Lawmaker Ella Lei is seeking, in her latest written inquiry, reviews on laws concerning workplace accidents and occupational diseases to expand protection for laborers.
The lawmaker said current laws were promulgated during the 1980s and 90s but have not seen any major amendment or overhaul since then. The only amendments made are to the upper and lower limits of payable compensation. Nothing has been done about overall policies, the mechanism and procedure for compensation, as well as enhancing support for victims, she said.
She also noted that the Decree-law concerns the concept and identification of work-related accidents, treatment costs, payment during downtime, compensation for disability or death, and support for victims, making it critical for victimized employees.
“Some of the provisions have become dated and unsuitable for the current society,” Lei commented, citing real-life examples, such as conflicts between doctors’ and insurance companies’ understandings of necessary injury leave.
As such, the lawmaker questioned the government, except for previously disclosed regular meetings between competent bureaus and private sectors, as to what additional work the government has planned to do in refining the compensation framework.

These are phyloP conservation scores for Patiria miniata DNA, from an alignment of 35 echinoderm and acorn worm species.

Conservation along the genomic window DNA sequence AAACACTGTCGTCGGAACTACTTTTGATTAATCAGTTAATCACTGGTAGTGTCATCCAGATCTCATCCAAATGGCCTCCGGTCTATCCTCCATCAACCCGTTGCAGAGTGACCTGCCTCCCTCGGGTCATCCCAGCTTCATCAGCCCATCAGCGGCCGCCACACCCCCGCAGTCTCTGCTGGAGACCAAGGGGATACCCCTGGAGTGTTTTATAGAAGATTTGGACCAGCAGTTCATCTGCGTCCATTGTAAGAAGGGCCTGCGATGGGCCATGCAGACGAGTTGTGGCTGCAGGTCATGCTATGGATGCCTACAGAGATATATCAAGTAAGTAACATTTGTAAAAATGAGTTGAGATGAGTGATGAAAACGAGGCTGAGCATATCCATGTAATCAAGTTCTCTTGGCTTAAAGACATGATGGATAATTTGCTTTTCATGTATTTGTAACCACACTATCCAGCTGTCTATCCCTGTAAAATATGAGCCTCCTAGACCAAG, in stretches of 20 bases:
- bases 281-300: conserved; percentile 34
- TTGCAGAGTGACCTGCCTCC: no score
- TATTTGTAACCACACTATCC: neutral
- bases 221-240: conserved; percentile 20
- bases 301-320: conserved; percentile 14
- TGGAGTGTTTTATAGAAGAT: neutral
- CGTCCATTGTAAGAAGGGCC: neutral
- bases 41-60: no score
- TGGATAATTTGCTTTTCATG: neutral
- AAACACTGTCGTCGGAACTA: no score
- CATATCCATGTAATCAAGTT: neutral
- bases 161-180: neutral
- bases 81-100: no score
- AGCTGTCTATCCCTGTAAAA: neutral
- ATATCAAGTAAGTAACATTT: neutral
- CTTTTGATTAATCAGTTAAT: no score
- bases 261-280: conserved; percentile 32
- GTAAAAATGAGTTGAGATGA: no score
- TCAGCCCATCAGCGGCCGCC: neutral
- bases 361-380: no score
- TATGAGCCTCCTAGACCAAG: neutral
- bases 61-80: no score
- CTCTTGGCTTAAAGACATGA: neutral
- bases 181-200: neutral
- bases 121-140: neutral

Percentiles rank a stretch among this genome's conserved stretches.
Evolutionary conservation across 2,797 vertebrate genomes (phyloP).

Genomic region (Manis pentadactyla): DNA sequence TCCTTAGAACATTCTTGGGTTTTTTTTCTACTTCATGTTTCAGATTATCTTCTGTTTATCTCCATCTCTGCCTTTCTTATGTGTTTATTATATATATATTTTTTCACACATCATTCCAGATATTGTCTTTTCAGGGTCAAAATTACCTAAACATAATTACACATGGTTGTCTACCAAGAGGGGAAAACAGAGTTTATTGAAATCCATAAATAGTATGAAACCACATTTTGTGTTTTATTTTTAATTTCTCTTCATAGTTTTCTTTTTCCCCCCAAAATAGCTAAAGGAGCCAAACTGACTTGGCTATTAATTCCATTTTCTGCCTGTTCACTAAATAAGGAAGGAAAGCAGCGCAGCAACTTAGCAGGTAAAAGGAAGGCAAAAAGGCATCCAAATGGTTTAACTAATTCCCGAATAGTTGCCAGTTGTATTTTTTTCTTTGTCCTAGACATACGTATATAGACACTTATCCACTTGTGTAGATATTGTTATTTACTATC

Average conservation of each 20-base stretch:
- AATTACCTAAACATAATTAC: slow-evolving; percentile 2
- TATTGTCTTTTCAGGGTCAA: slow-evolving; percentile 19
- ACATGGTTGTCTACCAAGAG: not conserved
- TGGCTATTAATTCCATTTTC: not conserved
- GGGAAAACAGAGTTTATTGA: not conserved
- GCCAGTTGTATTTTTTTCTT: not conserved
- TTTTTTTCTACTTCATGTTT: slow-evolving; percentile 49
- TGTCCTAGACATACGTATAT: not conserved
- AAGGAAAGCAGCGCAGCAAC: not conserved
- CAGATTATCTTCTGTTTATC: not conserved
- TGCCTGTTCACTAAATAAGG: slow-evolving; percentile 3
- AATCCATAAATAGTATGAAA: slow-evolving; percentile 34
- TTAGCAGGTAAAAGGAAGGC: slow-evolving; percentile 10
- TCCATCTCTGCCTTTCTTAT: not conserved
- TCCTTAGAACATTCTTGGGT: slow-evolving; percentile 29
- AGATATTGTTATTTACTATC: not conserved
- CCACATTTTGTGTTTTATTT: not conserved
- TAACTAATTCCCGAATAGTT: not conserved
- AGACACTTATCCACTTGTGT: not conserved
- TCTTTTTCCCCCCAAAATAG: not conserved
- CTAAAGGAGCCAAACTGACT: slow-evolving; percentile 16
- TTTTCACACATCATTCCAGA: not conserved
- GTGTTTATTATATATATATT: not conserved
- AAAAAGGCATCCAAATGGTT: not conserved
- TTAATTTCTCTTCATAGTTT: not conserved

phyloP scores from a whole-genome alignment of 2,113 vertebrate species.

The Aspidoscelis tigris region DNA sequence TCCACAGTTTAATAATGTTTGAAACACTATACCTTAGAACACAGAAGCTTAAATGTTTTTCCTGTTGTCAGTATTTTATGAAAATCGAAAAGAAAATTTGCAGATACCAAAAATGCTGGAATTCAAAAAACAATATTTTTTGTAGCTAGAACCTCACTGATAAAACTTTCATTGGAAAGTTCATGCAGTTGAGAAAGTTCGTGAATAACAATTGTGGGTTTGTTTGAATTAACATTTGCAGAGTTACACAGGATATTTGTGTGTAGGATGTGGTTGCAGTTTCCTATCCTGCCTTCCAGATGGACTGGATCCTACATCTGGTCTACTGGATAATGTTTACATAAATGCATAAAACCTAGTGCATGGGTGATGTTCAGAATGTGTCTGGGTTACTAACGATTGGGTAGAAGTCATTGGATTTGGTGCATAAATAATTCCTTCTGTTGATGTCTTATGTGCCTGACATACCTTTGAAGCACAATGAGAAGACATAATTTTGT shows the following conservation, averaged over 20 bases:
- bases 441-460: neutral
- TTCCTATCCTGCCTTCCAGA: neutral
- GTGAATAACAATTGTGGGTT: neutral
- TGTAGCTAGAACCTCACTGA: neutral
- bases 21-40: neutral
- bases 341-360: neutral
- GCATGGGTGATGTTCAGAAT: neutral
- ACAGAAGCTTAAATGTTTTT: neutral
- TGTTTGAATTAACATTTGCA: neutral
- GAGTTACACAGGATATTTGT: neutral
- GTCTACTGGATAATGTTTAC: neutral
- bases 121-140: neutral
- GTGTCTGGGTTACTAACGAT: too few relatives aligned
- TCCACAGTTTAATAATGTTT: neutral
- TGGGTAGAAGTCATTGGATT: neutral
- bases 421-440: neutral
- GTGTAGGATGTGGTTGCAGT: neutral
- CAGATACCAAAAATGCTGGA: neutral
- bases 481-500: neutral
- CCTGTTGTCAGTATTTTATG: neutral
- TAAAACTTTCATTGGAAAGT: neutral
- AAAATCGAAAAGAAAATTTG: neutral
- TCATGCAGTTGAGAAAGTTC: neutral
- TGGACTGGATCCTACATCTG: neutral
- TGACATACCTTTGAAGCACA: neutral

On the other hand, she asked how the government would plan to refine the mechanism so as to align insurance companies’ opinions with medical advice. She also asked if there is necessity to review the list of work-related injuries.
Economic support is still a concern for Ron Lam
In a separate inquiry, lawmaker Ron Lam raised questions regarding economic revivals, tourism development, employment support and consumption subsidies.
The lawmaker said the city saw a rebound of tourism during the first two months of the year, such as a rise in tourist arrival figures and hotel occupancy rates. However, local employment data has not dropped as obviously as the tourism data has risen.
Lam noted the local workforce’s unemployment rate was still high at 4.3% in the period between November 2022 and January. It nearly doubled the figure from the pre-Covid period. The underemployment rate, on the other hand, was 3.2% for the aforementioned period, which was eight times the pre-Covid figure.
He further said that among the unemployed people looking for new jobs, most were engaged in the gaming and gaming junket industry and construction industry before this uptick in unemployment.
“How to help gaming practitioners reasonably transfer to industries and positions that are sufficient to maintain their expenditure and solve structural problems is a situation that the government must face,” Lam emphasized.
He also disclosed that some local construction workers reportedly could not find jobs, which were occupied by non-local laborers. He criticized, if the reports were true, that the government’s aim to boost employment with skill refinement had become empty talk.
Therefore, he asked the government how it would ensure additionally trained laborers would be matched with vacancies on corresponding levels, so as to ensure reasonable use of public resources, as some trained laborers were told to accept jobs at the most foundational levels.
Furthermore, he asked the government how it would help drive tourists to support traditional districts and whether it would consider issuing another round of consumption subsidy to support those still unemployed.